Want to knit something that turns out perfect? Here’s how.
Lots of great information, though a bit overwhelming.
Read It If:
- you’ve been knitting for a bit and want to expand your knowledge
- you want your projects to turn out perfectly
Skip It If:
- you’re brand-new to knitting and likely to be intimidated by a lot of information
- you don’t really care about the perfection of a finished project and just want to knit
The Knowledgeable Knitter was a Christmas gift to myself this past holiday season, which then sat in my “to-read” pile until fairly recently. I was so excited to get it, because I’d been eyeing it for ages, then got distracted by other things. You know how it is.
Now that I finally dug into it, I’m not 100% sure how I feel about it. There’s no doubt that it’s filled with great information, and tons of it, but it turns out that’s not what I wanted. I found it a bit overwhelming. I’m a pretty fearless knitter and I’m not afraid of messing up (you can always redo it), but I felt rather intimidated when I started digging into this one.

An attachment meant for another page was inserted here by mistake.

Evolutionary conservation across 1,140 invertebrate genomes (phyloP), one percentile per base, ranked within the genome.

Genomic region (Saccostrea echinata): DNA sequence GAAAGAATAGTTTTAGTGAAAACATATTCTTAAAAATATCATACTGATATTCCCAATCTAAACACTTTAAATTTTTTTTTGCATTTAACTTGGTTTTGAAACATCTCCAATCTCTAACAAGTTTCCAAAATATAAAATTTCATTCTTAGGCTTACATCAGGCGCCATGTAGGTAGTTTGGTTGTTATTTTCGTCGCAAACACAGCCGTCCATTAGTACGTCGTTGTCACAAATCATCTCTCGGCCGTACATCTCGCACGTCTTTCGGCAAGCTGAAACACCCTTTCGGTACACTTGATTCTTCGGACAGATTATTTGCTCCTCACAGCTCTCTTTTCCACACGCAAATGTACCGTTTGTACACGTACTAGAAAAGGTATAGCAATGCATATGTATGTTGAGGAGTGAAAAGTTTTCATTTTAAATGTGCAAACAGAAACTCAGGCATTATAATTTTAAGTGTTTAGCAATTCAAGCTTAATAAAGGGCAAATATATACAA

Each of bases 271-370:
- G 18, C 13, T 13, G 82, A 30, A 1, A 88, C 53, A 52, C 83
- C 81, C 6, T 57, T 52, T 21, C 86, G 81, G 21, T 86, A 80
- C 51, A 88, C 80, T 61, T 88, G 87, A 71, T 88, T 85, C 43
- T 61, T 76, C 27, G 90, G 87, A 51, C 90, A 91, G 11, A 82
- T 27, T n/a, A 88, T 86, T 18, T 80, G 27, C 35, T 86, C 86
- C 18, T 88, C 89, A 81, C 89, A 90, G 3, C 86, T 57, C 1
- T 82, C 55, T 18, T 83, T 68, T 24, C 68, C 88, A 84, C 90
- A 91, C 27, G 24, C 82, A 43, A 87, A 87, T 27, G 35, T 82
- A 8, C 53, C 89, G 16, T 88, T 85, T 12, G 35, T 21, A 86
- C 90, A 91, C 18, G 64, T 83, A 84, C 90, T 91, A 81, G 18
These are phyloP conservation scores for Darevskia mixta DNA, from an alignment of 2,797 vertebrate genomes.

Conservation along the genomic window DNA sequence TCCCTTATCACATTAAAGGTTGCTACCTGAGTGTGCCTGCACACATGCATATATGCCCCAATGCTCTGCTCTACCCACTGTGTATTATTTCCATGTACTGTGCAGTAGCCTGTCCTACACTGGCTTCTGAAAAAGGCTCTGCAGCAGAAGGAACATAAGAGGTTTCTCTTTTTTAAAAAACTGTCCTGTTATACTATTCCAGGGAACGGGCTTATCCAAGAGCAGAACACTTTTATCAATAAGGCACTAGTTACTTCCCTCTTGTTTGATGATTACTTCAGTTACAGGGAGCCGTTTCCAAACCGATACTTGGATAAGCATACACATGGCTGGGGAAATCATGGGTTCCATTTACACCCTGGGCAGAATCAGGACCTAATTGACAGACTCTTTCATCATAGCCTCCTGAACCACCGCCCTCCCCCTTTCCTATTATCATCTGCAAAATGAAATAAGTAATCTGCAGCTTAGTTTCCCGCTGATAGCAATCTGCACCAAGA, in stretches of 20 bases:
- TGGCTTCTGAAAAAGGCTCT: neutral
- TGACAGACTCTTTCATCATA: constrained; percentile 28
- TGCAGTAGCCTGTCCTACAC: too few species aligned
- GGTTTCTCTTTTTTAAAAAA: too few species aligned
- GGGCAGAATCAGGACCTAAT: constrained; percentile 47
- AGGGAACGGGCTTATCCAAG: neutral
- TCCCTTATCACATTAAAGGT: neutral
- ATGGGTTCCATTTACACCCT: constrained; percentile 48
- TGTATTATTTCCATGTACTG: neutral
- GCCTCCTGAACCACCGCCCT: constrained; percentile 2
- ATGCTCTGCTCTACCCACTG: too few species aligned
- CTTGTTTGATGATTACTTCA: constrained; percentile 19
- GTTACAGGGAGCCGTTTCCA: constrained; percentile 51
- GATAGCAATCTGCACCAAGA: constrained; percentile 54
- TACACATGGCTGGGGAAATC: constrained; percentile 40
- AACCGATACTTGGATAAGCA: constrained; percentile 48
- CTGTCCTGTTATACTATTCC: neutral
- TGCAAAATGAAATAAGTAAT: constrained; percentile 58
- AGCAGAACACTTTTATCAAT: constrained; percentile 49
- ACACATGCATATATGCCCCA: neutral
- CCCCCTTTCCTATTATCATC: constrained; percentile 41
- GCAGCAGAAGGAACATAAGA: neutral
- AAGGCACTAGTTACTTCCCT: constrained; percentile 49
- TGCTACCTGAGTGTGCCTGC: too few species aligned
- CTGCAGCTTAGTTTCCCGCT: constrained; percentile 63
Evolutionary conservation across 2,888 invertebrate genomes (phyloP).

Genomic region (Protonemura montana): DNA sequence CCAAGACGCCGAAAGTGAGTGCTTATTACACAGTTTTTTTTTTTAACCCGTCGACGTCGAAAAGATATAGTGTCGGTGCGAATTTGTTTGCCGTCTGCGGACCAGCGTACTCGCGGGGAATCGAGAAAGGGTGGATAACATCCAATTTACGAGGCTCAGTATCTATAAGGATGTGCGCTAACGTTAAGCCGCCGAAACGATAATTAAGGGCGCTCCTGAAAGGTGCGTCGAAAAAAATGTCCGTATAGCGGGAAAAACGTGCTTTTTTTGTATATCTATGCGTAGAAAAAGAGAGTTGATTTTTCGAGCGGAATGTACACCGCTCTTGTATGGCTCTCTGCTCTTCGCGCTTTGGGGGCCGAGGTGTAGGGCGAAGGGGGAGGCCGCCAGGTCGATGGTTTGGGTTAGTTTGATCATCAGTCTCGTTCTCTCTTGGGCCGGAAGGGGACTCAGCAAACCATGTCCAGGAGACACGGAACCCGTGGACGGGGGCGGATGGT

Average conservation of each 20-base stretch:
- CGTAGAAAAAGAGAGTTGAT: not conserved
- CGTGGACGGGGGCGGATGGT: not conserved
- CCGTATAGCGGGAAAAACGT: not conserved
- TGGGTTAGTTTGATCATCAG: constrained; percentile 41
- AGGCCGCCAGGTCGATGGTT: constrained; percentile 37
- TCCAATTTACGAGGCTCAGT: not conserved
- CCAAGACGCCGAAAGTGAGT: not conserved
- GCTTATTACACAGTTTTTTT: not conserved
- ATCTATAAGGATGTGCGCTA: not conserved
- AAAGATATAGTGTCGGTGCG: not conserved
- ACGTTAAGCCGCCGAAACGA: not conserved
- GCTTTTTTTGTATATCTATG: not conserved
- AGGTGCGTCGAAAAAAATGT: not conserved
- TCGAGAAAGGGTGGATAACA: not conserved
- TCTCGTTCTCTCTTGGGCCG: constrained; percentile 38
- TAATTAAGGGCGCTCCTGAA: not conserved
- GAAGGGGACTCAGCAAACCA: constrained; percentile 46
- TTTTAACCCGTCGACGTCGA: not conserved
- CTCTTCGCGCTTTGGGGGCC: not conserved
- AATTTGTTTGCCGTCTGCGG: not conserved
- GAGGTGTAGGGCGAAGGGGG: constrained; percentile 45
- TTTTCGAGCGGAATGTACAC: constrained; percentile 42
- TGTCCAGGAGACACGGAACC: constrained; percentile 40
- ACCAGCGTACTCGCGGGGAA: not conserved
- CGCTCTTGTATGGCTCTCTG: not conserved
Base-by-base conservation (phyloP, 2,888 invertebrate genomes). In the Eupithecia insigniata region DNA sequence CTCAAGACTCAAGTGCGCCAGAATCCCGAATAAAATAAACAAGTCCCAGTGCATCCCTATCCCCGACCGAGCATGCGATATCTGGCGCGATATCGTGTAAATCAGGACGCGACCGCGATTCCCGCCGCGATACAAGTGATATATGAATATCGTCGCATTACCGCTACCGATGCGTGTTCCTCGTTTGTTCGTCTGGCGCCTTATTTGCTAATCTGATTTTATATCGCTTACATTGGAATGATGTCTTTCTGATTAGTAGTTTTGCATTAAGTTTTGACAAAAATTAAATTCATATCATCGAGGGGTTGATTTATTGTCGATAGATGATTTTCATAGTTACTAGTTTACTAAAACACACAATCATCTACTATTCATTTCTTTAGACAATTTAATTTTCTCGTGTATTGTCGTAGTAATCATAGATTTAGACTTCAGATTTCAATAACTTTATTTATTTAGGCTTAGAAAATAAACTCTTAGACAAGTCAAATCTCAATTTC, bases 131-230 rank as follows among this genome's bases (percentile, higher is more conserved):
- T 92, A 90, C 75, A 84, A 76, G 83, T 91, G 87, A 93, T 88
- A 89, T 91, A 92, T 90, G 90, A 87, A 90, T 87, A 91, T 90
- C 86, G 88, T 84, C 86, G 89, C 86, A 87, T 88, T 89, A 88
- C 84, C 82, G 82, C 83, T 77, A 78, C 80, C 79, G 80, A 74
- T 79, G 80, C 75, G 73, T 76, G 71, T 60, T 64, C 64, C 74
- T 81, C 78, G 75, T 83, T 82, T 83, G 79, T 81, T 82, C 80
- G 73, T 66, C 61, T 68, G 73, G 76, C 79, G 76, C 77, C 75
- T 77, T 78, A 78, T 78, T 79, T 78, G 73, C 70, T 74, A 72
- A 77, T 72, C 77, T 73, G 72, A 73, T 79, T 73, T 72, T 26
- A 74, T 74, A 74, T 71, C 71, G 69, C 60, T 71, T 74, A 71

Radcliffe knows so much about what goes into a knitting project. And she’s great at explaining things. It’s just more than I really care to get into. I’m not a knitwear designer and usually only make basic modifications to patterns, so getting into the extensive technical details of knitting isn’t something I necessarily need. And not even something I necessarily want. I like understanding how and why things work, but reading this book, I was hit with a lot of guilt. She was talking about things I’d never even considered. Did that make me a bad knitter? Should I be thinking about these things? Am I wrong about everything? Aaaaaaah!
Granted, this may just be me. Normal people can probably read this and not get some sort of crafting complex. So, if you are super-duper into knitting and want to truly perfect your pieces, definitely grab hold of this book. You’ll love it.